Colossians 2:6-15,(16-19)

From this letter, we know that Christians at Colossae, an industrial city, were subject to influences from other religions: some tried to synthesize Christianity with them. Our reading gives us an idea of notions they tended to adopt. Vv. 6-7 advise them to remain true to the gospel as they received it – in continuity with tradition. Vv. 8-13 warn against false teachings: “be on your guard” (Revised English Bible) that you not be made “captive” (and carried off) by any of these errant beliefs (“philosophy ...”) which are of “human” (not divine) origin: they see “elemental spirits” (spirits thought to infuse the four basic elements of the world) and cosmic (angelic) powers (“ruler and authority”, v. 10) as controlling the universe for God. The whole of God is found in Christ, without such intermediaries! (v. 9). (“Bodily” may mean:

  • corporately: in the Church;
  • incarnate: in bodily form; or
  • actually: not only in appearance.
  • ) Christians have full access to God’s power; he is superior to (and over) these spirits and angels.

    Vv. 11-12 speak of “baptism” as “spiritual circumcision”. (The “body of the flesh” is probably human weakness.) Baptism introduces us to sharing in Christ’s suffering and death (“buried with him”, v. 12); through it, we are already exalted with Christ (although our appearance with him in glory will come later). Before baptism, the Colossian Christians were alienated from God (“dead”, v. 13), mired in sin; now they are “alive”: for God (in love) forgave their sins. In effect, he cancelled the legal note of debt (v. 14a); Christ took this note on himself. V. 15 continues the military image begun with “captive” in v. 8: Christ leads the triumphal parade, followed by the subjugated angels who are on public display (perhaps in chains). Vv. 16-19 refute specific errant beliefs. Neither adopt Jewish dietary laws nor observe their holy days. The real “festivals” are Christ’s, not theirs (v. 17). Don’t be led astray from Christ’s way by those who insist on extreme asceticism (“self-abasement”, v. 18), by worship of powers other than Christ (“angels”), by devaluing earthly things in favour of spiritual fancies (“visions”), or by false pride. Take care not to separate yourself from Christ (“the head”, v. 19), the source of nourishment, unity and spiritual growth.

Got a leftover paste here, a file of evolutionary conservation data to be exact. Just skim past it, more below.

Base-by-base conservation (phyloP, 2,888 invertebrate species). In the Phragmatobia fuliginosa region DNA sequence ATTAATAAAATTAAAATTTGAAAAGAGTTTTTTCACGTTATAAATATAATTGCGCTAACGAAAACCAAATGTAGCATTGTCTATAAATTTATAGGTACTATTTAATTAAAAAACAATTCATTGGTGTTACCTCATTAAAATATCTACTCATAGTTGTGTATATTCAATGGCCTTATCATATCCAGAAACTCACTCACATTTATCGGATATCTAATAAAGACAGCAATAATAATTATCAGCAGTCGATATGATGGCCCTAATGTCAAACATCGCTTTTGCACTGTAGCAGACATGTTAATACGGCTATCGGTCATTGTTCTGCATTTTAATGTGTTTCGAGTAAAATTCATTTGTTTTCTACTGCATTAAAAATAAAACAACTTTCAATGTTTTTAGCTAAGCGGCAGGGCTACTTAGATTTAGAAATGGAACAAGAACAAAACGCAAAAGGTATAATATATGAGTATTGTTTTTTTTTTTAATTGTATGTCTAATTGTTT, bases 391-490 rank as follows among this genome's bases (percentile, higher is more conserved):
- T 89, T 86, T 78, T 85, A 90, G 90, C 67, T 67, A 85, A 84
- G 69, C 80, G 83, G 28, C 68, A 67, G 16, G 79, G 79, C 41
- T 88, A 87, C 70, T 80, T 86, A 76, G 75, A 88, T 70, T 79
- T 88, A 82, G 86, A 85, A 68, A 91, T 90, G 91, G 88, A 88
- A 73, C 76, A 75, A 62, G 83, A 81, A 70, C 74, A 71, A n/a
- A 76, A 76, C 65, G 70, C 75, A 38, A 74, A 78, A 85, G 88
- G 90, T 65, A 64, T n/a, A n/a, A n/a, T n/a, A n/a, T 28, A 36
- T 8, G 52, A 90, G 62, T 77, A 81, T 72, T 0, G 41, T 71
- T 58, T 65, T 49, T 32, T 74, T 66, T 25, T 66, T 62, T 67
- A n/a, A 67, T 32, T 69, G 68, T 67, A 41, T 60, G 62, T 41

Symbol of St Luke


    Three gospels in the New Testament offer similar portraits of the life of Jesus; Luke is the third of them. Its author, traditionally Luke the physician who accompanied Paul on some of his missionary journeys, draws on three sources: Mark (via Matthew), a collection of sayings (known as Q for Quelle, German for source) and his own source. It is a gospel that emphasizes God's love for the poor, the disadvantaged, minorities, outcasts, sinners and lepers. Women play a more prominent part than in the other gospels. Luke never uses Semitic words; this is one argument for thinking that he wrote primarily for Gentiles.

    Luke 11:1-13

    Then and now, a religious community has a distinctive way of praying; ours is exemplified by the Lord’s Prayer. In 5:33, Pharisees and scribes have noted that followers of John the Baptist “frequently fast and pray”; now Christians have their own prayer. Luke’s version of the Lord’s Prayer is shorter than Matthew’s (which we use). We approach God in a personal way, as “Father” (v. 2). His “name” is more than just a name: we pray that all may give respect due to him, so all may see his love. “Your kingdom come” looks forward to the Kingdom, where all barriers – of wealth, sex and ritual cleanness – will no longer exist. Of the five petitions, the last two seek filling of our needs. “Bread” (v. 3) is what we need to live; it is God’s gift to us. We share it with all, especially in the Eucharist. “Daily” here means day after day. The “time of trial” (v. 4) is the final onslaught of evil forces, before Christ comes again; it is also the temptations which assail us day-by-day. In vv. 5ff, Jesus tells two stories: even one who is asleep with his family responds “because of ... persistence” to a neighbour in need; a parent provides for a child. Even these people, separated from God, respond to the needs of others. How much more so will God respond to our prayers for help, through the Holy Spirit.